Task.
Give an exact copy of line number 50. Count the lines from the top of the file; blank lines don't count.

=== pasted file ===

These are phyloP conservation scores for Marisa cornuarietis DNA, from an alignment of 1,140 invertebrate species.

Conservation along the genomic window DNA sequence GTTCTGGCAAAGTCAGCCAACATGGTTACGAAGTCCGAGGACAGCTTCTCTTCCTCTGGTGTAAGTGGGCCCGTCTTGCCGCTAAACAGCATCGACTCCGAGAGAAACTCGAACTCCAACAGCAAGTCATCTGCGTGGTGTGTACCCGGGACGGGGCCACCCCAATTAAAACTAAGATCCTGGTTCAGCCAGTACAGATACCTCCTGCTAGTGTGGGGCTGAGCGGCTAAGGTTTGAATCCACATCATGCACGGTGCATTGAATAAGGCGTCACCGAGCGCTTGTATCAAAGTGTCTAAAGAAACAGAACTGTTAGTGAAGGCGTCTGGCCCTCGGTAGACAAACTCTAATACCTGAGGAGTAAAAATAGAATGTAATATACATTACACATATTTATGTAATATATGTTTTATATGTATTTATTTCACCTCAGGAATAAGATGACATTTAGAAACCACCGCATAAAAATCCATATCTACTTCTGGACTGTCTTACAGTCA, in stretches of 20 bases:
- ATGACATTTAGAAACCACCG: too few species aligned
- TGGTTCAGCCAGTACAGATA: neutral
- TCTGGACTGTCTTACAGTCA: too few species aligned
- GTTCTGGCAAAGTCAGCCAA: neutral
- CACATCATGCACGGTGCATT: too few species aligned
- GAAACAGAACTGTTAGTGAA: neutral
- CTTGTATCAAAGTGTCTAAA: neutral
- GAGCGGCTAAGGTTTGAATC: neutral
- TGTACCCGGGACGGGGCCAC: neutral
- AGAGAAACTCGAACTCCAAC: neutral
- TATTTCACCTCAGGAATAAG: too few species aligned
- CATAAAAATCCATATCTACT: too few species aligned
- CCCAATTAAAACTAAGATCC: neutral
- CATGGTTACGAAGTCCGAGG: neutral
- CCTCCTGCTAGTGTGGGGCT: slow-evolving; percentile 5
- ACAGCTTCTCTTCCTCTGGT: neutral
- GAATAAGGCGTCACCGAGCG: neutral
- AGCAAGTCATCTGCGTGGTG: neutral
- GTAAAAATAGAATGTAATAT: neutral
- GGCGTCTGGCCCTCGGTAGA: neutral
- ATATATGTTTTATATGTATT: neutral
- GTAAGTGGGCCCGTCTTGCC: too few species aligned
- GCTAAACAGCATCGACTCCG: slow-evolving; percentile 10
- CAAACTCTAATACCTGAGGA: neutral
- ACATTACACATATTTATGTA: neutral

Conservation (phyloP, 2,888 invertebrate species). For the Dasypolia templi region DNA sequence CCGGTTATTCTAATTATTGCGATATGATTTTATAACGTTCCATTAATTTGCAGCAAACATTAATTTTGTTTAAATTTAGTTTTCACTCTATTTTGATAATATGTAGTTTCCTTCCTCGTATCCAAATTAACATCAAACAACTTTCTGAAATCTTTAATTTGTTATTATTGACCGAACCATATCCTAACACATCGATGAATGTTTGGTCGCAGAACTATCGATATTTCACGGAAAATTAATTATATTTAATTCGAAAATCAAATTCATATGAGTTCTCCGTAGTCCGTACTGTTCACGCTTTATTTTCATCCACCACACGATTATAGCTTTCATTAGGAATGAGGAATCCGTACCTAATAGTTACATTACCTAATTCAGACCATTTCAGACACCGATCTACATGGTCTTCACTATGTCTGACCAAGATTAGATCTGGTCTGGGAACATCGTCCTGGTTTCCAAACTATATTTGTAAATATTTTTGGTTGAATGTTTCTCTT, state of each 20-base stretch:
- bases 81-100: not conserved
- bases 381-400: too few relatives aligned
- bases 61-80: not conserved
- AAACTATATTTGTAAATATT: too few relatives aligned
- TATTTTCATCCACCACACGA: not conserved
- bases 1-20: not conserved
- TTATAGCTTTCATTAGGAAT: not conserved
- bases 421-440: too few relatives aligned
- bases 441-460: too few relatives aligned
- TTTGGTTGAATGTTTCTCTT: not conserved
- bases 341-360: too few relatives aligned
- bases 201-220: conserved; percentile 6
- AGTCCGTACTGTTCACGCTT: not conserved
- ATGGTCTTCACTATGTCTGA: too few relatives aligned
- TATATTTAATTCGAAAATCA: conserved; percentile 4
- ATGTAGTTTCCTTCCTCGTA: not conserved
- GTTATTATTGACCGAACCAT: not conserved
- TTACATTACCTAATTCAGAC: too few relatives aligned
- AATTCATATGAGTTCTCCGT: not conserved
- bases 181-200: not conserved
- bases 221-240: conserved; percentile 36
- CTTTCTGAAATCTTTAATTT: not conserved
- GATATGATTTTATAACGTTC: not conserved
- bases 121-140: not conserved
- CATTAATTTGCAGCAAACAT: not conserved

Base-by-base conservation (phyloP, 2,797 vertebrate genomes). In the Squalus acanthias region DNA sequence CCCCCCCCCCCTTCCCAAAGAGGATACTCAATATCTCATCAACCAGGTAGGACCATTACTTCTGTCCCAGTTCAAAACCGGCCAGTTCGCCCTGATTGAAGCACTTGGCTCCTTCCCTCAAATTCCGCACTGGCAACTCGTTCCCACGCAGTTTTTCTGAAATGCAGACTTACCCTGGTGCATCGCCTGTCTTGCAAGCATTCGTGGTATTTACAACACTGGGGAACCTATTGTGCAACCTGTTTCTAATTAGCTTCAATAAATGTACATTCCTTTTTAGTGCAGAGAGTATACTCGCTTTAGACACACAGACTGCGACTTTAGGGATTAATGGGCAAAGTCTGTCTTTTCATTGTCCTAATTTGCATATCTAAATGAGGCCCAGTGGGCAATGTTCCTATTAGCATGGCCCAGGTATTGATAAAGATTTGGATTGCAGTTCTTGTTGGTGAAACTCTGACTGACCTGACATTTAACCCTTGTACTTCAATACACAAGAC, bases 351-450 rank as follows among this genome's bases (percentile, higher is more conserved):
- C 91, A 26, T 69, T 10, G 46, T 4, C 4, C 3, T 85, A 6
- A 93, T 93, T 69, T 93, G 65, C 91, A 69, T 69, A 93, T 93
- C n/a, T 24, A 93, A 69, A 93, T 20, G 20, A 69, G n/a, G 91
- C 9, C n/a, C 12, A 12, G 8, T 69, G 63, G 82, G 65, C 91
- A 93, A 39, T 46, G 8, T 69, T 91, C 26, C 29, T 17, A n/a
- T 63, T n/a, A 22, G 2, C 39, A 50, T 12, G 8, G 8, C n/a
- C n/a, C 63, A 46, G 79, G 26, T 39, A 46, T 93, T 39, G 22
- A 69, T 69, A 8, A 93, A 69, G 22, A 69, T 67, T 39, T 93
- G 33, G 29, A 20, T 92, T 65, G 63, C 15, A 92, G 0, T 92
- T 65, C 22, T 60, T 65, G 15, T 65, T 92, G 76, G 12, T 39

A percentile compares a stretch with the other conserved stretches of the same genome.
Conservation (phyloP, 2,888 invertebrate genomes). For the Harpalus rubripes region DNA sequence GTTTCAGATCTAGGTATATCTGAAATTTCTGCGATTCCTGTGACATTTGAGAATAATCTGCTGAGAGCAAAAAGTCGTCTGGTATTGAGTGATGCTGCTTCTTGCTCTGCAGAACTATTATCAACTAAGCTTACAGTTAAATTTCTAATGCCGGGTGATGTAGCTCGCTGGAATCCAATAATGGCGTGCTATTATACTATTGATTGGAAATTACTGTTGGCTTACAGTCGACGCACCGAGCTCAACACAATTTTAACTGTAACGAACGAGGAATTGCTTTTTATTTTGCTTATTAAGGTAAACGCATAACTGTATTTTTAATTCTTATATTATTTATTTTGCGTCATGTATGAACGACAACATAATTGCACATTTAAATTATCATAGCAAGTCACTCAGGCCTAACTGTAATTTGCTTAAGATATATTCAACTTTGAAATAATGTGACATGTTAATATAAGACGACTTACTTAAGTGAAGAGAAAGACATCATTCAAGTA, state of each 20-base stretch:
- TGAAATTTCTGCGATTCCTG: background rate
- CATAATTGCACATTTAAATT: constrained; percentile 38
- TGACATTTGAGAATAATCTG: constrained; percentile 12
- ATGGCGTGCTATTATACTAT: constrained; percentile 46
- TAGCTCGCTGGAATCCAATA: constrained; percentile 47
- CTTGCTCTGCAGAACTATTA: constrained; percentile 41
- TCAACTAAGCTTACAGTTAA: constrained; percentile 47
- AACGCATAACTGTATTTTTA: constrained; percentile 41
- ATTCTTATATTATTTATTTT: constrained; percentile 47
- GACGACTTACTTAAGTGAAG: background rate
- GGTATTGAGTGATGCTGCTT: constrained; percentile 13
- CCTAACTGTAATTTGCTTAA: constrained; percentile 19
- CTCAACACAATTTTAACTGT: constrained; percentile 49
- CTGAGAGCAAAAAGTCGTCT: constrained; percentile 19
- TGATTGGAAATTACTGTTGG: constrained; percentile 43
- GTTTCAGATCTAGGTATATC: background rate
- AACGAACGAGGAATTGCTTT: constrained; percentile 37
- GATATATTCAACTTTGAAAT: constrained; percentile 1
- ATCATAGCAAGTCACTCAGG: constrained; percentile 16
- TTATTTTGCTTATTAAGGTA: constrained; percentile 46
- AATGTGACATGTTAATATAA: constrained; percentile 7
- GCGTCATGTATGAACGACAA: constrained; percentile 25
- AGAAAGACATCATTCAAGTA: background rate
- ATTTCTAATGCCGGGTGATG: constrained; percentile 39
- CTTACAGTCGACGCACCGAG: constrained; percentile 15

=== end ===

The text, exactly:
- CTTTCTGAAATCTTTAATTT: not conserved